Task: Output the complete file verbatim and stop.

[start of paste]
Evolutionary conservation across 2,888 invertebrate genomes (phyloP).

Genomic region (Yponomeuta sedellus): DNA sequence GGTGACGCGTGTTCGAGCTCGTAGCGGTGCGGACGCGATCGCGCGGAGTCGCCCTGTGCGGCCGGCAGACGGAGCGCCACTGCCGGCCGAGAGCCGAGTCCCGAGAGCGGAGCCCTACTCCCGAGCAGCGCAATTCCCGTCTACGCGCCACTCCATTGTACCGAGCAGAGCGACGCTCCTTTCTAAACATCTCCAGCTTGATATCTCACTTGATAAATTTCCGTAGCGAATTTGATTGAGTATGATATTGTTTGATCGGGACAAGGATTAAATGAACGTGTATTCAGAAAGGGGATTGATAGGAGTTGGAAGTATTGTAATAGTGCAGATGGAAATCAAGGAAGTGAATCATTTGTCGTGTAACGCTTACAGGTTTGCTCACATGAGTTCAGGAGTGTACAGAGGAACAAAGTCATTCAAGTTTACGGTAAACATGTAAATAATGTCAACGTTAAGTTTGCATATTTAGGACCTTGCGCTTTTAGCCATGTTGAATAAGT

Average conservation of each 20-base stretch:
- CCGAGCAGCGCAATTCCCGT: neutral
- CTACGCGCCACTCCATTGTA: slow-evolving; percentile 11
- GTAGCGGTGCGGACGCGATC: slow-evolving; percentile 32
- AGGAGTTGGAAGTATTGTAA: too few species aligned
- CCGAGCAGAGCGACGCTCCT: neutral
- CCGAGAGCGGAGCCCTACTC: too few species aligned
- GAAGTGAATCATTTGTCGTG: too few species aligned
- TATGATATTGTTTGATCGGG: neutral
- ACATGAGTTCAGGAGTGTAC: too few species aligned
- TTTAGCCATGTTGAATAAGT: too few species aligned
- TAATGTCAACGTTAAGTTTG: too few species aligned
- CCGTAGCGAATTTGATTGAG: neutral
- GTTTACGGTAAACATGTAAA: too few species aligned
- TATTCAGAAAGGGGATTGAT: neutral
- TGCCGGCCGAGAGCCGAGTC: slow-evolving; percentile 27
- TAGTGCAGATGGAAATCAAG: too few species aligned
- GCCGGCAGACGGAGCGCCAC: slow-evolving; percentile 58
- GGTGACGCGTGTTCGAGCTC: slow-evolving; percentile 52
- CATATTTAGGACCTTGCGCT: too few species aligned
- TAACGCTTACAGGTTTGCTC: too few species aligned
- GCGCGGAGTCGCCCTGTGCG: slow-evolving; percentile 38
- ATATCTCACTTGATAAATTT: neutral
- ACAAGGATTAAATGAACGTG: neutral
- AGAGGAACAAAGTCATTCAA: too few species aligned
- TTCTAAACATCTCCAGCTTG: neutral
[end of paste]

Evolutionary conservation across 2,888 invertebrate genomes (phyloP).

Genomic region (Yponomeuta sedellus): DNA sequence GGTGACGCGTGTTCGAGCTCGTAGCGGTGCGGACGCGATCGCGCGGAGTCGCCCTGTGCGGCCGGCAGACGGAGCGCCACTGCCGGCCGAGAGCCGAGTCCCGAGAGCGGAGCCCTACTCCCGAGCAGCGCAATTCCCGTCTACGCGCCACTCCATTGTACCGAGCAGAGCGACGCTCCTTTCTAAACATCTCCAGCTTGATATCTCACTTGATAAATTTCCGTAGCGAATTTGATTGAGTATGATATTGTTTGATCGGGACAAGGATTAAATGAACGTGTATTCAGAAAGGGGATTGATAGGAGTTGGAAGTATTGTAATAGTGCAGATGGAAATCAAGGAAGTGAATCATTTGTCGTGTAACGCTTACAGGTTTGCTCACATGAGTTCAGGAGTGTACAGAGGAACAAAGTCATTCAAGTTTACGGTAAACATGTAAATAATGTCAACGTTAAGTTTGCATATTTAGGACCTTGCGCTTTTAGCCATGTTGAATAAGT

Average conservation of each 20-base stretch:
- CCGAGCAGCGCAATTCCCGT: neutral
- CTACGCGCCACTCCATTGTA: slow-evolving; percentile 11
- GTAGCGGTGCGGACGCGATC: slow-evolving; percentile 32
- AGGAGTTGGAAGTATTGTAA: too few species aligned
- CCGAGCAGAGCGACGCTCCT: neutral
- CCGAGAGCGGAGCCCTACTC: too few species aligned
- GAAGTGAATCATTTGTCGTG: too few species aligned
- TATGATATTGTTTGATCGGG: neutral
- ACATGAGTTCAGGAGTGTAC: too few species aligned
- TTTAGCCATGTTGAATAAGT: too few species aligned
- TAATGTCAACGTTAAGTTTG: too few species aligned
- CCGTAGCGAATTTGATTGAG: neutral
- GTTTACGGTAAACATGTAAA: too few species aligned
- TATTCAGAAAGGGGATTGAT: neutral
- TGCCGGCCGAGAGCCGAGTC: slow-evolving; percentile 27
- TAGTGCAGATGGAAATCAAG: too few species aligned
- GCCGGCAGACGGAGCGCCAC: slow-evolving; percentile 58
- GGTGACGCGTGTTCGAGCTC: slow-evolving; percentile 52
- CATATTTAGGACCTTGCGCT: too few species aligned
- TAACGCTTACAGGTTTGCTC: too few species aligned
- GCGCGGAGTCGCCCTGTGCG: slow-evolving; percentile 38
- ATATCTCACTTGATAAATTT: neutral
- ACAAGGATTAAATGAACGTG: neutral
- AGAGGAACAAAGTCATTCAA: too few species aligned
- TTCTAAACATCTCCAGCTTG: neutral